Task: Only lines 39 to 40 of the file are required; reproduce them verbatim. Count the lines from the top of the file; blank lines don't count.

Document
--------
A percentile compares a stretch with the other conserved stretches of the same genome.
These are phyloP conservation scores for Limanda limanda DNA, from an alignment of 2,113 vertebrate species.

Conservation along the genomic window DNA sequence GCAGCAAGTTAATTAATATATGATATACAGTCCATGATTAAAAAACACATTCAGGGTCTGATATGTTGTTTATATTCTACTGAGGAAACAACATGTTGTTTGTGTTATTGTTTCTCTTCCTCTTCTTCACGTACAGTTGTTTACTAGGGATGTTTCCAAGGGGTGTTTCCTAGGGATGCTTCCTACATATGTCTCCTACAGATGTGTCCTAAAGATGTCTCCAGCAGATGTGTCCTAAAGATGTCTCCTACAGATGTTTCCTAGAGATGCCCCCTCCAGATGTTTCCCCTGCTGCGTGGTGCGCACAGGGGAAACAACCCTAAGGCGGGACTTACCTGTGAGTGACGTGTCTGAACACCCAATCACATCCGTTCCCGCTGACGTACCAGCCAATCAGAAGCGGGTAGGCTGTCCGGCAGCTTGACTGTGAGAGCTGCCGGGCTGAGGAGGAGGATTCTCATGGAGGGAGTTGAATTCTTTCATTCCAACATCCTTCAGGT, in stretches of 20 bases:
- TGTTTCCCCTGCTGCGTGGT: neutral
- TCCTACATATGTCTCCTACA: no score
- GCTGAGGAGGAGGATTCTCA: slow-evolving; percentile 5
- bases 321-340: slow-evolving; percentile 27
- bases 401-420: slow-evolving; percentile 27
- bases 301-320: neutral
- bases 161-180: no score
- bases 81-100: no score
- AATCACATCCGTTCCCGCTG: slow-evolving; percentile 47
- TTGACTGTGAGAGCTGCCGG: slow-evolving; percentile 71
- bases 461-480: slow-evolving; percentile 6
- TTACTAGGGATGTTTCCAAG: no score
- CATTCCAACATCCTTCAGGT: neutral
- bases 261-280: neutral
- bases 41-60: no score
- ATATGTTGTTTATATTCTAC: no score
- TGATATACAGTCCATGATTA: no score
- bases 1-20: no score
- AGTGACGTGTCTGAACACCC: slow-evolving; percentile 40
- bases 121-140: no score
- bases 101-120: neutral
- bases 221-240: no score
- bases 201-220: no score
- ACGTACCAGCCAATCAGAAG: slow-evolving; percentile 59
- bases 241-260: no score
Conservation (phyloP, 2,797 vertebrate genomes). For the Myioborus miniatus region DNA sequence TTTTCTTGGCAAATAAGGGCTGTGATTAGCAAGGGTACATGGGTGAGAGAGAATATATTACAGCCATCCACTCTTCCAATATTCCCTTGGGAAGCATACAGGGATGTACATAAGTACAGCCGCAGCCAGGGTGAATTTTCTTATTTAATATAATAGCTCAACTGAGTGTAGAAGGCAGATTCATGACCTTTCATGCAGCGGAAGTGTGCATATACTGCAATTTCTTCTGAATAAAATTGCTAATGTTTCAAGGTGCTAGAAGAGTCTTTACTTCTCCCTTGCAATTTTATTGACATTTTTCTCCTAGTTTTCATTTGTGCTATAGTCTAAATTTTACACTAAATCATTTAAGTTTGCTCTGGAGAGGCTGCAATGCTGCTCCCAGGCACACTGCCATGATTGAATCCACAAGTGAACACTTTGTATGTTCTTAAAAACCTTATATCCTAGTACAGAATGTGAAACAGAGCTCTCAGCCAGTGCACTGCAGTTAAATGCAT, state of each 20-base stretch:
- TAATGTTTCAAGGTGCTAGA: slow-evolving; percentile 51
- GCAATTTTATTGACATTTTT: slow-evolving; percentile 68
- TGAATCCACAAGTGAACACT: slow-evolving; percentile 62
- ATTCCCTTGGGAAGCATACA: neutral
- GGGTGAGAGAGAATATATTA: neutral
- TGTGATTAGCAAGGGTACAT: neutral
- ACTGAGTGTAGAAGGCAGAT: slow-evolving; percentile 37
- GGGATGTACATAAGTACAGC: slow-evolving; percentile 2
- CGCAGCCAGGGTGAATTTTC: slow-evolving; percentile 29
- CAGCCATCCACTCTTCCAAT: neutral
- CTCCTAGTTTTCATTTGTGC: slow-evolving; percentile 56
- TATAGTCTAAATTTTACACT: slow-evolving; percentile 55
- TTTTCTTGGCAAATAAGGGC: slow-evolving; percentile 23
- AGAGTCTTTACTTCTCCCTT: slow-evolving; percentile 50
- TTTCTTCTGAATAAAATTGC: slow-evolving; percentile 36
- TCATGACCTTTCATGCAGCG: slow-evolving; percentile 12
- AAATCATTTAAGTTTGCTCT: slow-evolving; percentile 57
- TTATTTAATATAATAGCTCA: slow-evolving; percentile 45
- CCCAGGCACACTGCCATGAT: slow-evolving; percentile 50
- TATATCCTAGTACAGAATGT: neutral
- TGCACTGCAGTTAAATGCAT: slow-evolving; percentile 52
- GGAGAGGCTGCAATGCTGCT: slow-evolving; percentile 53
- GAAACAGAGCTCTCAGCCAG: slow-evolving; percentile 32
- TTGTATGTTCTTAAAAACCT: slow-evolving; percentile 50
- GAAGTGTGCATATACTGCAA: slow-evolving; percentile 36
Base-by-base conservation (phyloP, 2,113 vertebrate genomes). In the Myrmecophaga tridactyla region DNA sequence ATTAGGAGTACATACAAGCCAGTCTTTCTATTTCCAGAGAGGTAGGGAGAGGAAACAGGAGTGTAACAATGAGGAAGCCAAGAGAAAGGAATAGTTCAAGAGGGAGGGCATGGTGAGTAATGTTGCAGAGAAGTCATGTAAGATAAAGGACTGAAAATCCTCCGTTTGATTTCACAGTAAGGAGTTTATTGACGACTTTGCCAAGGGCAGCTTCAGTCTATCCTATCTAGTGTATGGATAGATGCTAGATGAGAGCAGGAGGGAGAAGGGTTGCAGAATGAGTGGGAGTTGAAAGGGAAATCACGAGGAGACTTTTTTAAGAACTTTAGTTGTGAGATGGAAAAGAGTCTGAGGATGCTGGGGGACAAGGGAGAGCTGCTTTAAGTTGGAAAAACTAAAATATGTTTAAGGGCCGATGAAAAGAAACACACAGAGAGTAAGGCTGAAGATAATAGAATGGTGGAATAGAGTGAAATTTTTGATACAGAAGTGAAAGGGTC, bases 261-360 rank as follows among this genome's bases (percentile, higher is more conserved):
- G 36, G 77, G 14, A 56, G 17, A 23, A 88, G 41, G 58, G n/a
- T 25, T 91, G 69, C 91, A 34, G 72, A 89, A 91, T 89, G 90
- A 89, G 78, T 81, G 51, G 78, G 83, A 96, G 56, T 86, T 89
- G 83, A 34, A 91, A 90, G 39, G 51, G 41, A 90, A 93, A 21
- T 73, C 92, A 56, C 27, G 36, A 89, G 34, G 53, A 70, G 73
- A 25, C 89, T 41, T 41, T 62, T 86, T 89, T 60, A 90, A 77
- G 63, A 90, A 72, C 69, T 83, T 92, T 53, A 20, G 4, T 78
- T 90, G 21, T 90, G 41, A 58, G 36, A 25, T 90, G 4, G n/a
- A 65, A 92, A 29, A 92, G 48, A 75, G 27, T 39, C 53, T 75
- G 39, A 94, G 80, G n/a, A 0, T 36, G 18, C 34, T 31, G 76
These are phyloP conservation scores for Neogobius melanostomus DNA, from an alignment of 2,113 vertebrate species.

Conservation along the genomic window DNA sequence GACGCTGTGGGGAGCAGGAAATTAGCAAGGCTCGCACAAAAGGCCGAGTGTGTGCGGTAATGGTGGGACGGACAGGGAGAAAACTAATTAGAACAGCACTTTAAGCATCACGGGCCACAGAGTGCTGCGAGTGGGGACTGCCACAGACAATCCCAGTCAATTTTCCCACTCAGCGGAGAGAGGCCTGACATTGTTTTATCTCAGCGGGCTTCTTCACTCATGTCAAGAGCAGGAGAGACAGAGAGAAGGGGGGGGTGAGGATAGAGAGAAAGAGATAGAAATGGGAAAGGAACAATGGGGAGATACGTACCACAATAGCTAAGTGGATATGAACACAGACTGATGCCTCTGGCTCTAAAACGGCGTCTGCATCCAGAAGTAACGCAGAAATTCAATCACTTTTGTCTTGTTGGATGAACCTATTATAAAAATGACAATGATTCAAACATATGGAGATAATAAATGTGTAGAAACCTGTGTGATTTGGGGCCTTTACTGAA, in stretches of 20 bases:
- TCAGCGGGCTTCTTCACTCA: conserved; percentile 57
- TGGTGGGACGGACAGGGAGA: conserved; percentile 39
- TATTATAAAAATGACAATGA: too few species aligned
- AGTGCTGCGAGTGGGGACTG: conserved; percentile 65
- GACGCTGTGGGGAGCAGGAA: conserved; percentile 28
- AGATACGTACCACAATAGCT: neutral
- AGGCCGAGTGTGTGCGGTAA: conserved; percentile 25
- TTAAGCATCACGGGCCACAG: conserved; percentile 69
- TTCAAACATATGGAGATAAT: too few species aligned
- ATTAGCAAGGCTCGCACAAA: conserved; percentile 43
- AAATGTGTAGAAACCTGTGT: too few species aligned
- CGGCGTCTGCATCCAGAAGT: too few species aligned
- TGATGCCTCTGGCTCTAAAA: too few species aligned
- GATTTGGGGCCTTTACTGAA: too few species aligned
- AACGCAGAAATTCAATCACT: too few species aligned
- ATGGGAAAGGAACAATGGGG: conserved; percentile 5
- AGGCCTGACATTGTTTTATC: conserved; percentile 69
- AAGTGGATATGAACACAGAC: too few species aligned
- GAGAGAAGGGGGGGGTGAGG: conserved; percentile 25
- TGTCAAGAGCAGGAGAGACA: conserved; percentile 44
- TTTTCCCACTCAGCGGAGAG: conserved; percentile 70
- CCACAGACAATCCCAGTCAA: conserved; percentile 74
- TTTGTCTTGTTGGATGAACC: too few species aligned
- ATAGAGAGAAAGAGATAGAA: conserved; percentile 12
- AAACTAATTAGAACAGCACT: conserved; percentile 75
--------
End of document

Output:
- CAGCCATCCACTCTTCCAAT: neutral
- CTCCTAGTTTTCATTTGTGC: slow-evolving; percentile 56